The Return of the Self, or Whatever Happened to Postmodern Jurisprudence


Postmodern jurisprudence was all the rage in the 1990s. Two of the most renowned postmodernists, Stanley Fish and Pierre Schlag, both persistently criticized mainstream legal scholars for believing they were modernist selves—independent, sovereign, and autonomous agents who could remake the social and legal world merely by writing a law review article. Then Fish and Schlag turned on each other. Each attacked the other for making the same mistake: harboring a modernist self. I revisit this skirmish for two reasons. First, it helps explain the current moribund state of postmodern jurisprudence. If two of the leading postmodernists could not avoid embedding a self in their respective writings, then what was the point of criticizing mainstream legal scholars for doing the same? Second, an understanding of this conflict between Fish and Schlag can help suggest a path forward for postmodernism. Since 2000, when Fish published his attack against Schlag, feminist theorists have developed intertwined concepts of a relational self and relational autonomy. These feminist concepts provide a springboard for launching postmodern jurisprudence into new territory.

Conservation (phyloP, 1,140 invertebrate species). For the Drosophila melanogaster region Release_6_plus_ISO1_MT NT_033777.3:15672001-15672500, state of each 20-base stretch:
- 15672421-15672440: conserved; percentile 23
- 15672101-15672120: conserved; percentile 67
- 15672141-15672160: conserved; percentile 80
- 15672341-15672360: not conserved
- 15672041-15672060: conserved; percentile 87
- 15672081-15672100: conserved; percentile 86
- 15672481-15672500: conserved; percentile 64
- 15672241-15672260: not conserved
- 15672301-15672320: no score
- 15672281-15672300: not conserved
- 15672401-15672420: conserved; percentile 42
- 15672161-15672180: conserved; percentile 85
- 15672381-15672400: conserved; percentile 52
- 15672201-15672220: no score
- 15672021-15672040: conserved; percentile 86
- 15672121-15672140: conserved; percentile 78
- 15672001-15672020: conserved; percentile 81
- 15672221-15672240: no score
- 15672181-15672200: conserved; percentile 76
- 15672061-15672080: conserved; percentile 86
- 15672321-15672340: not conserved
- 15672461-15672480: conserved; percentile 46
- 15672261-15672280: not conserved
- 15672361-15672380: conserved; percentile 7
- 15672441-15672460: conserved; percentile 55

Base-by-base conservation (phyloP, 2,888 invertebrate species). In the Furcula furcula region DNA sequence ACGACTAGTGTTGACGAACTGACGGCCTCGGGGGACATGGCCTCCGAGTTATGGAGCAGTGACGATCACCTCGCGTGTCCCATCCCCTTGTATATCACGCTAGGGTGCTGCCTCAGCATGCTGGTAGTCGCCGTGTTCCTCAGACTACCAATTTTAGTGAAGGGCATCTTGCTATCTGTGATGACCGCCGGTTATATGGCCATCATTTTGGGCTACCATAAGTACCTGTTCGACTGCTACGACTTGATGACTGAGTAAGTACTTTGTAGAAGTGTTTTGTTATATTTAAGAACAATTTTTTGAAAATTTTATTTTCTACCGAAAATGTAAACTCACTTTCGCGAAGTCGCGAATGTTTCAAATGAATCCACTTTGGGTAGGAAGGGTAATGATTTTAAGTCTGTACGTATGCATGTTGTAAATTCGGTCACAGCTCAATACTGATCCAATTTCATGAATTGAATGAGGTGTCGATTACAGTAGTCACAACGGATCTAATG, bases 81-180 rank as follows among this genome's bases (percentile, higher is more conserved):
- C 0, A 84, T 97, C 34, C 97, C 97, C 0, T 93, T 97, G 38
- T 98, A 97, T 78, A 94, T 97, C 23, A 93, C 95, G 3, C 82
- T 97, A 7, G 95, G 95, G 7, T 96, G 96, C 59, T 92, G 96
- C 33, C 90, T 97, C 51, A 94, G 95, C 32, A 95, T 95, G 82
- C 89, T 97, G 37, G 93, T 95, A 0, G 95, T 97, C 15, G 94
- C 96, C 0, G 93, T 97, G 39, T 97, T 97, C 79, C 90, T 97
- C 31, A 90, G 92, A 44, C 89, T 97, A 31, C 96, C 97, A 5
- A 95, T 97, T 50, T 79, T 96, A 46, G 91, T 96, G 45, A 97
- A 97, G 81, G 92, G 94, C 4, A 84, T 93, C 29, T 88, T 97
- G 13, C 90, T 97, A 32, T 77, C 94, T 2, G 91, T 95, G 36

Stanley Fish, Pierre Schlag, Postmodern Jurisprudence, Feminism, hermeneutics, Constitutional Law, Constitutional Interpretation, Textual Interpretation, Autonomy



Stephen M. Feldman (University of Wyoming)



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